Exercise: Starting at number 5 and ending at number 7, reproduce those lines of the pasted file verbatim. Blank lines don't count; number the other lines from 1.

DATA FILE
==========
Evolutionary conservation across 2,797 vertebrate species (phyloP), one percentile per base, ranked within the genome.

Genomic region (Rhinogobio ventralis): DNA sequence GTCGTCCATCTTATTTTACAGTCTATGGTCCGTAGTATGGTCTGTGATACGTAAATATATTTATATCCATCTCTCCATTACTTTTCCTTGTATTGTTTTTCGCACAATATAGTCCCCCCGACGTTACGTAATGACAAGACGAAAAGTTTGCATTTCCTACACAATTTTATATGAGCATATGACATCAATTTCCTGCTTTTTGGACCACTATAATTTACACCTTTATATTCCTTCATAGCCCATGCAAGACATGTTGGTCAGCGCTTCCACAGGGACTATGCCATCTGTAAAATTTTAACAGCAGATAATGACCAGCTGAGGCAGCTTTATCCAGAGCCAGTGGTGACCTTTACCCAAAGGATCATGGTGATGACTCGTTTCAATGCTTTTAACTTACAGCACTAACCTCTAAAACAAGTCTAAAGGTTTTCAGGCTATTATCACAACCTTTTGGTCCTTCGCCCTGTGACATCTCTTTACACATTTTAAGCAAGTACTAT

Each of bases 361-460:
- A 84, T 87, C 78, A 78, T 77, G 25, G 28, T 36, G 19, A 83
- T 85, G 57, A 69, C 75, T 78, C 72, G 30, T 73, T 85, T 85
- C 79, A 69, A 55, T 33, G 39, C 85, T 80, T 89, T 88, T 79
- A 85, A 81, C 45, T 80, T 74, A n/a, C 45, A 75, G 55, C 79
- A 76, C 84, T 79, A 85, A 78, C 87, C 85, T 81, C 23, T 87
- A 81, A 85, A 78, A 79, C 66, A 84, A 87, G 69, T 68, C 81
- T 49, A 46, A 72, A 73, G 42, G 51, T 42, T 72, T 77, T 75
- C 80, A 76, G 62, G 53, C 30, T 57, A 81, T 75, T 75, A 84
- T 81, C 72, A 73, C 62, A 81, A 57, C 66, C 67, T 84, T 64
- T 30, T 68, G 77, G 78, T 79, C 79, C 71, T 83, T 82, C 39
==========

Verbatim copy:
- T 85, G 57, A 69, C 75, T 78, C 72, G 30, T 73, T 85, T 85
- C 79, A 69, A 55, T 33, G 39, C 85, T 80, T 89, T 88, T 79
- A 85, A 81, C 45, T 80, T 74, A n/a, C 45, A 75, G 55, C 79